Second Glorious Mystery: The Ascension
Even after enduring death, and overcoming it in the Resurrection, Christ does not do away with his humanity. Christ’s humanity is not like a garment that is discarded once it has been worn. The real and enduring reality of Jesus’s humanity remain the point of connection between man and God, just as it was in his earthly ministry so it remains today: the Sacred Humanity is the organ through which redemptive grace flows to us (especially in the Sacraments). Christ, then, continues to relate to us in and through his humanity, even though we do not see it (except sacramentally). Thus the Ascension is not a moment of sadness—the definitive disappearance of the Messiah from the world that He has redeemed—but the glory of a bodily ‘withdrawal’ that is enacted precisely—and only—so that the Lord can be present to us in a new and more intimate fashion. The coming of the Holy Spirit (the Third Glorious Mystery) casts this in stark relief.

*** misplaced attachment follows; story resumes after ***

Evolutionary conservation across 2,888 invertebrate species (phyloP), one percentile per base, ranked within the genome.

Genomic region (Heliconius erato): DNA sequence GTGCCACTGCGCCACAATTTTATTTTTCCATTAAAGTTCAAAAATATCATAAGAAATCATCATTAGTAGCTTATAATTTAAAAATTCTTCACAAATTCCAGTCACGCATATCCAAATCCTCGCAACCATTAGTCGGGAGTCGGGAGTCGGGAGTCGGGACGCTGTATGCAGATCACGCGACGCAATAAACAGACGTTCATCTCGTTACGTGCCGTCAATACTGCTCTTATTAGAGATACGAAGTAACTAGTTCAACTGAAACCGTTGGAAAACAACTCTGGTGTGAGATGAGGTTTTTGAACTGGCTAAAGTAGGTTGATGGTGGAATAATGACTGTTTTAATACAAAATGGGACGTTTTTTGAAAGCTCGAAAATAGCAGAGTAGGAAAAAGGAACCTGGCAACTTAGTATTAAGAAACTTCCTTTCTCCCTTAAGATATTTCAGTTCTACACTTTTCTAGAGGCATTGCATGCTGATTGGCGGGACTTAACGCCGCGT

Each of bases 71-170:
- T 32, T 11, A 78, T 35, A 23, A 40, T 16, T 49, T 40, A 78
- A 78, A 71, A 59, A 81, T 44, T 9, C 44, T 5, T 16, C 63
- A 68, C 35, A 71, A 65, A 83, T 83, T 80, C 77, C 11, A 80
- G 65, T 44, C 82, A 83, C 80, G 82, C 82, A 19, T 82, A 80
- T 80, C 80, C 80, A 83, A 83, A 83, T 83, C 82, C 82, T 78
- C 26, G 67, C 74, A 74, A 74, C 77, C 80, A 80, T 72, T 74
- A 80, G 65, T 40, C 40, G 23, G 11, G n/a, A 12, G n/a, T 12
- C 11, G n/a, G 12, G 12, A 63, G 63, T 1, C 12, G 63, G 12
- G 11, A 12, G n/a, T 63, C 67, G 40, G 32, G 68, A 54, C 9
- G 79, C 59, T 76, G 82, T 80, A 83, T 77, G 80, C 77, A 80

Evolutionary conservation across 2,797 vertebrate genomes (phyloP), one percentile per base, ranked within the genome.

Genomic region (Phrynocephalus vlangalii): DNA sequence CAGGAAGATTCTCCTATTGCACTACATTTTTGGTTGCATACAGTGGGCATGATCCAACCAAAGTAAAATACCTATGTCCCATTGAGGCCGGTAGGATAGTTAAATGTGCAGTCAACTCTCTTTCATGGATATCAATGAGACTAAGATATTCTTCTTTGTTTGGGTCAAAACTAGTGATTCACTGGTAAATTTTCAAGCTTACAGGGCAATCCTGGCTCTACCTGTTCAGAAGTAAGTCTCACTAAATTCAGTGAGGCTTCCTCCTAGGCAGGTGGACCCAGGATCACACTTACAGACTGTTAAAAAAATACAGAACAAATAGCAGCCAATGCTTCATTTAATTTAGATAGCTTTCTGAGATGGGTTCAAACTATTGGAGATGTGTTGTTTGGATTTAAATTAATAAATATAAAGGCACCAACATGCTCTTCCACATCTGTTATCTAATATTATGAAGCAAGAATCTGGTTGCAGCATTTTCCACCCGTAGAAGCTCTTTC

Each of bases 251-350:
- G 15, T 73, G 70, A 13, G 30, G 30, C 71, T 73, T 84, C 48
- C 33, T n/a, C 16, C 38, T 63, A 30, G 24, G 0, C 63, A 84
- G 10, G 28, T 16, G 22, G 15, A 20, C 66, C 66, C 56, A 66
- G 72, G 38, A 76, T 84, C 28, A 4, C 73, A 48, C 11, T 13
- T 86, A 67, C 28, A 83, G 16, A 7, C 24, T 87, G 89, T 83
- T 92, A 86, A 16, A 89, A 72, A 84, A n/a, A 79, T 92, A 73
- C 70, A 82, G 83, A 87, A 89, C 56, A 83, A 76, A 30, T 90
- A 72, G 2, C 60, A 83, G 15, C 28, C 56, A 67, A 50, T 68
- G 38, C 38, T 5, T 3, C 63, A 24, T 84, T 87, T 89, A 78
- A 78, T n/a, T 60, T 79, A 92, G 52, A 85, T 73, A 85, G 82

In the context of the Glorious Mysteries of the Holy Rosary, however, the link between Christ’s Ascension and Mary’s Assumption is particularly evident. Christ’s Ascension, and the bodily Communion with God that the Incarnation makes possible, does not merely return the world to a pre-incarnation, or even pre-fallen, state. Rather the Ascension is a creative act, one that inaugurates something new: a new for humanity to ascend, through the gift of participating in Christ’s own life, to bodily communion with God. This is communicated pre-eminently to Mary, attested in her Bodily Assumption (the Fourth Glorious Mystery).